Joint accounts will typically split interest between both parties, so bear this in mind if one of you is a basic rate tax payer and the other is a higher rate tax payer. You might be better off if you switch the account to the basic rate tax payer.
How the personal savings allowance works in practice
You will calculate the amount of earned income, and add any savings income to this to see whether you change tax band. If the savings income takes you into the next tax band, then this will reduce the personal savings allowance. Therefore:
- If your earnings are in the 0% income tax band, but your savings interest takes you into the 20% band, you would get a personal savings allowance of £1,000. Any interest over £1,000 would be taxed at 20%
- If your earnings are in the 20% income tax band, but your savings interest takes you into the 40% band, you would get a personal savings allowance of £500. Any interest over £500 would be taxed at 40%
- If your earnings are in the 40% income tax band, but your savings interest takes you into the 45% band, you would lose your personal savings allowance. Any interest would be taxed at 45%
John earns £11,000 from his job. He gets £6,000 savings interest. He pays no income tax on his earnings due to the income tax personal allowance. He pays no income tax on his savings due to the 0% starting rate for the first £5,000 savings interest. He can then use the £1,000 personal savings allowance to pay no income tax on the remaining savings interest. John’s total income tax is £0.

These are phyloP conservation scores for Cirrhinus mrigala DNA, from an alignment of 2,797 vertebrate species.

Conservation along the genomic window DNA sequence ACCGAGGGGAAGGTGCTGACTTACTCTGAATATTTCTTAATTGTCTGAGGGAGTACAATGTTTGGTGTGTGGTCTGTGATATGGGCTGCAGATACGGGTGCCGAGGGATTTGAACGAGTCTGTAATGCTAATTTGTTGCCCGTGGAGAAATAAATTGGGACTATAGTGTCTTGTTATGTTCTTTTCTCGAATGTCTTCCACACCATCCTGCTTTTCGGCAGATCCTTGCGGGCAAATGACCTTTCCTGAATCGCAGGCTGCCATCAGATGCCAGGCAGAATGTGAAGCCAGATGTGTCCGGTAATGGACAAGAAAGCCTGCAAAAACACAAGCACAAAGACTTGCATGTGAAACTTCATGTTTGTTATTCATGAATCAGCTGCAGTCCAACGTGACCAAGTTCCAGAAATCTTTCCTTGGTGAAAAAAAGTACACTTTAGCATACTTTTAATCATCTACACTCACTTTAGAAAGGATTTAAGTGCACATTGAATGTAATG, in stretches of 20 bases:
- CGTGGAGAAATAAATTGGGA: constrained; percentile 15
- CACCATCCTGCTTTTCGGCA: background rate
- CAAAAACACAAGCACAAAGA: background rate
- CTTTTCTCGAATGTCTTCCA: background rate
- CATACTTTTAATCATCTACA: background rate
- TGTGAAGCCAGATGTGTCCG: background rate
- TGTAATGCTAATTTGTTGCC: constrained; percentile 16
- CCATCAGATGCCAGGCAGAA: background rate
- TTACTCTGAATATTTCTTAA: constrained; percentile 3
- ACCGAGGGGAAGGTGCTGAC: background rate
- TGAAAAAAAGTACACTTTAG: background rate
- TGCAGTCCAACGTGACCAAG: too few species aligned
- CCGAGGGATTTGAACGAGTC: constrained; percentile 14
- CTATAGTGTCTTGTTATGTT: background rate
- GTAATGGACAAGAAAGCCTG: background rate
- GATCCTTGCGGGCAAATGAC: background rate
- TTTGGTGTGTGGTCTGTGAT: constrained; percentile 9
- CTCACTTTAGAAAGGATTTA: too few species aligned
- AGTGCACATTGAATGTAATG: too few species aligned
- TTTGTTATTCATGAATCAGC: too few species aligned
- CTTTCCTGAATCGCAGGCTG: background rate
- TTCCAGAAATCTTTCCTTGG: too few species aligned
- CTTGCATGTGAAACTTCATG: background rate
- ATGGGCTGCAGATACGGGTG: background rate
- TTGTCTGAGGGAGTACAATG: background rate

Jane earns £15,000 from her job. She gets £6,000 savings interest. She pays no income tax on the first £11,000 of earnings due to the income tax personal allowance; she pays income tax at 20% on the next £4,000 of earnings. She pays no income tax on £1,000 or her savings due to the 0% starting rate for the first difference between £16,000 and £15,000 earned income. She can then use the £1,000 personal savings allowance to pay no income tax on the next £1,000 savings interest. This leaves £4,000 savings interest taxed at 20%. Jane’s total income tax is £1,600.
You might conclude from this new allowance that there is no need to use your ISA allowance if you only have bank savings or corporate bonds in your ISA. While the need for the tax-free ISA is reduced, you may still get the benefits from the ISA if your interest is greater than the personal savings allowance. Also, ISAs allow you to avoid all capital gains tax, which would be useful if you have corporate bonds (or shares). Finally, legislation could always change again, so it makes sense to use your ISA allowance even if there is no obvious benefit at the moment.
The changes do mean that in most cases you would be better off using your ISA allowance on shares rather than cash. This is because the long-term growth on shares tends to be greater.
How we will report to clients on the new personal savings allowance
In your annual Investment Management and Financial Planning service reports we already report on the expected tax due. We will adapt our reports to show the expected tax due and any savings as a result of the changes.
What to do next
If you have savings affected by the personal savings allowance you should review your position to assess if any tax savings can be made. Contact us to discuss your savings.